Christmas is a wonderful time of year and particularly after the 2020 we've had it's a long awaited chance to spend precious time with loved ones. Wrapping paper, tinsel and turkey scraps are all great opportunities for some festive fun – but make sure you are aware of the potential hazards too so you can enjoy a safe and happy Christmas with your pets.
Food, glorious food
We all like to indulge our pets as well as ourselves at Christmas, but many of our festive treats can actually be harmful to pets, so make sure they are kept well out of reach. Chocolate contains theobromine which is toxic to dogs and other pets, and even turkey bones can become stuck in throats. Grapes - and raisins - are toxic too as well as nuts. If you want to give your pets a treat why not buy something specific for animals from your local pet shop, or indulge them with a little extra turkey meat? Making sure you also keep up their regular feeding routines is important though.
Christmastime is a time for seeing family and friends – and we tend to have busy homes at this time of year. If you are having lots of people over for a social visit, the noise and extra bodies may be overwhelming for your pets. Make sure you provide them with a quiet space they can retreat to if it becomes too much for them.
Loud bangs from things like Christmas crackers and party poppers can also be frightening for pets, so keep cats and dogs out of the way while these are going off.
A real Christmas tree is one of the real delights of the festive season. However, the oils that give that lovely, unmistakably Christmassy smell can be mildly toxic, and the sharp needles can also get stuck in paws or throats if they are ingested. Make sure you clear up needles regularly and keep pets in a different room from the tree if you go out. You'll also need to make sure the water reservoir in the tree stand is not easily accessible to any pets who might fancy a quick drink, as the toxic tree sap can also leak into the water.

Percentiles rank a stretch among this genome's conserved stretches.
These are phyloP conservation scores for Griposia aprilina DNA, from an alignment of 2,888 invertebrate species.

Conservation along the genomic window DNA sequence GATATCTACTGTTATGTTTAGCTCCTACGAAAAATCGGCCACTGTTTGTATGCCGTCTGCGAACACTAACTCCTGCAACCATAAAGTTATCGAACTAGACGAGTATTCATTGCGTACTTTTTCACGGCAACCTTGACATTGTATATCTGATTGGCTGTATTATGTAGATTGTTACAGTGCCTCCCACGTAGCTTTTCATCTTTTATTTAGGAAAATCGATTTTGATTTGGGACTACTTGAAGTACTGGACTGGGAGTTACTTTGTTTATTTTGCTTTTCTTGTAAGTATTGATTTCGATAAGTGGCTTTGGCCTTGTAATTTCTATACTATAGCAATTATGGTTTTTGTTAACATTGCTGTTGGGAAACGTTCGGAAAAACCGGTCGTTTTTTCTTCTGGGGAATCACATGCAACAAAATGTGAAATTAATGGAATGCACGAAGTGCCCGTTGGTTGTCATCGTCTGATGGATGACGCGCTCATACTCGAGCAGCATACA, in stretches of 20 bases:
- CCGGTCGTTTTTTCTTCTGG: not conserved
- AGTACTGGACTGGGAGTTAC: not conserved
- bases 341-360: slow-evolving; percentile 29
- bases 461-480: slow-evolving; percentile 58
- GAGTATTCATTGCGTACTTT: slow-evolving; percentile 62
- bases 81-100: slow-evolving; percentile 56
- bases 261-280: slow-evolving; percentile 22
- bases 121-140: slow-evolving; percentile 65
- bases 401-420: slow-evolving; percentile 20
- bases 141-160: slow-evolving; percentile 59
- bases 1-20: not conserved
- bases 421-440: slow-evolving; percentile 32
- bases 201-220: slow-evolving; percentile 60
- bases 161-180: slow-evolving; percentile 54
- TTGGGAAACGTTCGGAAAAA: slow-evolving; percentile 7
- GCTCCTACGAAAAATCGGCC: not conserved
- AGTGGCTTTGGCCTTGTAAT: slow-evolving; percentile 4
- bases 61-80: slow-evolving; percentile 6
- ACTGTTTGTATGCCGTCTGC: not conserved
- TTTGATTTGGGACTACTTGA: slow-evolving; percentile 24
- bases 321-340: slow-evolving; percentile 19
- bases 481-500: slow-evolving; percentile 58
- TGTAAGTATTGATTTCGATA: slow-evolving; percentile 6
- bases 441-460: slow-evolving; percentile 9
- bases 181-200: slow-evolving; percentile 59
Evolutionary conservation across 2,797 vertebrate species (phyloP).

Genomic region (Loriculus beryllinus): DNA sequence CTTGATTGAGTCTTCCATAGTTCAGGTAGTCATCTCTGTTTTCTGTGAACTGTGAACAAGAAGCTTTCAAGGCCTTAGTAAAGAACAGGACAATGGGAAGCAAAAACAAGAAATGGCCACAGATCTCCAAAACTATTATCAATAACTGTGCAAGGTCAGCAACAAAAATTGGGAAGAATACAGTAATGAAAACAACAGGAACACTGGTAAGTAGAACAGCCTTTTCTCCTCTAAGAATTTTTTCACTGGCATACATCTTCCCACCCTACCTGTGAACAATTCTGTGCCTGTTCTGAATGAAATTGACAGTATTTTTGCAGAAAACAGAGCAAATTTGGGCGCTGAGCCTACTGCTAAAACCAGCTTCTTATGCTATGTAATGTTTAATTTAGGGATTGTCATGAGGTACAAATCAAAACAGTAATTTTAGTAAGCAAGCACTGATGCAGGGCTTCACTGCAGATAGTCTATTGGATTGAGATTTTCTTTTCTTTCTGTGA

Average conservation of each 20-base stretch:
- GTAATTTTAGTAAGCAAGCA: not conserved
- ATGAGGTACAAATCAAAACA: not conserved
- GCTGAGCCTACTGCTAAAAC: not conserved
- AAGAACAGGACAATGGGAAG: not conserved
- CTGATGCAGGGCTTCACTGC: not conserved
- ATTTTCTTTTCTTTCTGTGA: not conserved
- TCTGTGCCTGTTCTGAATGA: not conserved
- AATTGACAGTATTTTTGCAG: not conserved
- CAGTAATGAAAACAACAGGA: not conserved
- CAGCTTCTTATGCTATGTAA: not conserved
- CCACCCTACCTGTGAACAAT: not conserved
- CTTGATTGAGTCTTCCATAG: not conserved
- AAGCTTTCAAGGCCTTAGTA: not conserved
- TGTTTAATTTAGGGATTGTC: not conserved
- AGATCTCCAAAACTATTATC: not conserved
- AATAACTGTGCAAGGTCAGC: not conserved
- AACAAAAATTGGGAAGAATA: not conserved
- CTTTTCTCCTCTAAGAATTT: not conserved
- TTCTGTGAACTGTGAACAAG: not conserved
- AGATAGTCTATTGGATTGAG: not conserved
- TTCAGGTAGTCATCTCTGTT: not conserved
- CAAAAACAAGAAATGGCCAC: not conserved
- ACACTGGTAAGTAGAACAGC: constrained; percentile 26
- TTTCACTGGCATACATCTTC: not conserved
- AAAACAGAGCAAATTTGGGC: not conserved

Pets are attracted to the lights and sparkle of festive decorations including fairy lights – make sure you keep light cables out of reach so they can’t be chewed or become wrapped around the neck.
Other decorations can also be a choking hazard and baubles made of glass can also be dangerous if chewed so keep an eye on your pets around the tree. It may be a good idea to place a guard around your Christmas tree if you have inquisitive cats or dogs.
Plants like mistletoe, holly and poinsettias can bring a bit of Christmas cheer to your home, but they are also potentially toxic for your pets and can cause an upset stomach or worse, depending on how much has been eaten.
An open fire is lovely at this time of year but make sure pets don't venture too close to have a look. Festive candles can also pose a risk to curious cats and dogs so ensure you put them somewhere out of reach.
General winter safety rules also apply during the festive season. Antifreeze is very tempting for household pets but it's also extremely toxic and is one of the biggest threats to our furry friends at this time of year.
Finally, make sure your cats, dogs and other furry family members have somewhere warm and cosy to sleep when it's cold outside - away from chilly draughts and household hustle and bustle.
What to do if something goes wrong
If your pet is injured or you think they may have ingested something toxic, always contact your vet immediately. Emergency numbers will be available for out of hours incidents so you should always be able to get hold of someone if it is urgent.
Have a Merry Christmas!
However you celebrate the festive season this year we wish you and your families a safe and happy Christmas!